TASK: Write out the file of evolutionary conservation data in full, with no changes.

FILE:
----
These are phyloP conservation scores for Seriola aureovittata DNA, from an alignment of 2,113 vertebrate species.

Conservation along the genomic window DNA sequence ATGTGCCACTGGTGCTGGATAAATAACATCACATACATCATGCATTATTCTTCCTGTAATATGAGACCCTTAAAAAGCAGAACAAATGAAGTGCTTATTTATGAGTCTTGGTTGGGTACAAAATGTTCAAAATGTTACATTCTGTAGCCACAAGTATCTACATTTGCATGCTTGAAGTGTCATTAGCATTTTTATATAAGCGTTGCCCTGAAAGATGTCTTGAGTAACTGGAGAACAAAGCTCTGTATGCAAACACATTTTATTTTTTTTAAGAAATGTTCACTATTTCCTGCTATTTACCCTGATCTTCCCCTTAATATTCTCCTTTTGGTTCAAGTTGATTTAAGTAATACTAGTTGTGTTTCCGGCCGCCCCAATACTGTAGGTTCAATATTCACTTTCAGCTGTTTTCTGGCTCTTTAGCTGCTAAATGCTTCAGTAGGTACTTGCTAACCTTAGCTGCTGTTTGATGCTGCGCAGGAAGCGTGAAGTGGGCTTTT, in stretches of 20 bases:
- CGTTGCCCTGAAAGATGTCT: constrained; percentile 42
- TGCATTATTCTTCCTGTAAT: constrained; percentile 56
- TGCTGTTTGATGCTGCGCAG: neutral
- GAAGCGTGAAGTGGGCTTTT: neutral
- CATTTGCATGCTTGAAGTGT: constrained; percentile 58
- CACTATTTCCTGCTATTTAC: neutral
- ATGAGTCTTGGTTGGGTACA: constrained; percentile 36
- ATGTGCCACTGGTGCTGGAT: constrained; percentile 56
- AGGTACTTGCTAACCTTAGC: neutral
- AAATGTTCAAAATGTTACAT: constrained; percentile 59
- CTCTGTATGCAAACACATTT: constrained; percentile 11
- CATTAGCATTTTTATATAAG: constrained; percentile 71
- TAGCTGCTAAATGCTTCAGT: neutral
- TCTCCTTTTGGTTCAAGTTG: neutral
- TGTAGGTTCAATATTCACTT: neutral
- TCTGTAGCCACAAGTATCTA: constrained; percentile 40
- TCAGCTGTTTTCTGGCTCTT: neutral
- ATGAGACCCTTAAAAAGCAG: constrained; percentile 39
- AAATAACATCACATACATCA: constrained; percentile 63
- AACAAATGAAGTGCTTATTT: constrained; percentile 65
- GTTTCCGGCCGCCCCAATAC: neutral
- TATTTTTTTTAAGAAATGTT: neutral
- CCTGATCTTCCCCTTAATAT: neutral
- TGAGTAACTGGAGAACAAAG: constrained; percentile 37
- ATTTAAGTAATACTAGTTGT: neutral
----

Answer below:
These are phyloP conservation scores for Seriola aureovittata DNA, from an alignment of 2,113 vertebrate species.

Conservation along the genomic window DNA sequence ATGTGCCACTGGTGCTGGATAAATAACATCACATACATCATGCATTATTCTTCCTGTAATATGAGACCCTTAAAAAGCAGAACAAATGAAGTGCTTATTTATGAGTCTTGGTTGGGTACAAAATGTTCAAAATGTTACATTCTGTAGCCACAAGTATCTACATTTGCATGCTTGAAGTGTCATTAGCATTTTTATATAAGCGTTGCCCTGAAAGATGTCTTGAGTAACTGGAGAACAAAGCTCTGTATGCAAACACATTTTATTTTTTTTAAGAAATGTTCACTATTTCCTGCTATTTACCCTGATCTTCCCCTTAATATTCTCCTTTTGGTTCAAGTTGATTTAAGTAATACTAGTTGTGTTTCCGGCCGCCCCAATACTGTAGGTTCAATATTCACTTTCAGCTGTTTTCTGGCTCTTTAGCTGCTAAATGCTTCAGTAGGTACTTGCTAACCTTAGCTGCTGTTTGATGCTGCGCAGGAAGCGTGAAGTGGGCTTTT, in stretches of 20 bases:
- CGTTGCCCTGAAAGATGTCT: constrained; percentile 42
- TGCATTATTCTTCCTGTAAT: constrained; percentile 56
- TGCTGTTTGATGCTGCGCAG: neutral
- GAAGCGTGAAGTGGGCTTTT: neutral
- CATTTGCATGCTTGAAGTGT: constrained; percentile 58
- CACTATTTCCTGCTATTTAC: neutral
- ATGAGTCTTGGTTGGGTACA: constrained; percentile 36
- ATGTGCCACTGGTGCTGGAT: constrained; percentile 56
- AGGTACTTGCTAACCTTAGC: neutral
- AAATGTTCAAAATGTTACAT: constrained; percentile 59
- CTCTGTATGCAAACACATTT: constrained; percentile 11
- CATTAGCATTTTTATATAAG: constrained; percentile 71
- TAGCTGCTAAATGCTTCAGT: neutral
- TCTCCTTTTGGTTCAAGTTG: neutral
- TGTAGGTTCAATATTCACTT: neutral
- TCTGTAGCCACAAGTATCTA: constrained; percentile 40
- TCAGCTGTTTTCTGGCTCTT: neutral
- ATGAGACCCTTAAAAAGCAG: constrained; percentile 39
- AAATAACATCACATACATCA: constrained; percentile 63
- AACAAATGAAGTGCTTATTT: constrained; percentile 65
- GTTTCCGGCCGCCCCAATAC: neutral
- TATTTTTTTTAAGAAATGTT: neutral
- CCTGATCTTCCCCTTAATAT: neutral
- TGAGTAACTGGAGAACAAAG: constrained; percentile 37
- ATTTAAGTAATACTAGTTGT: neutral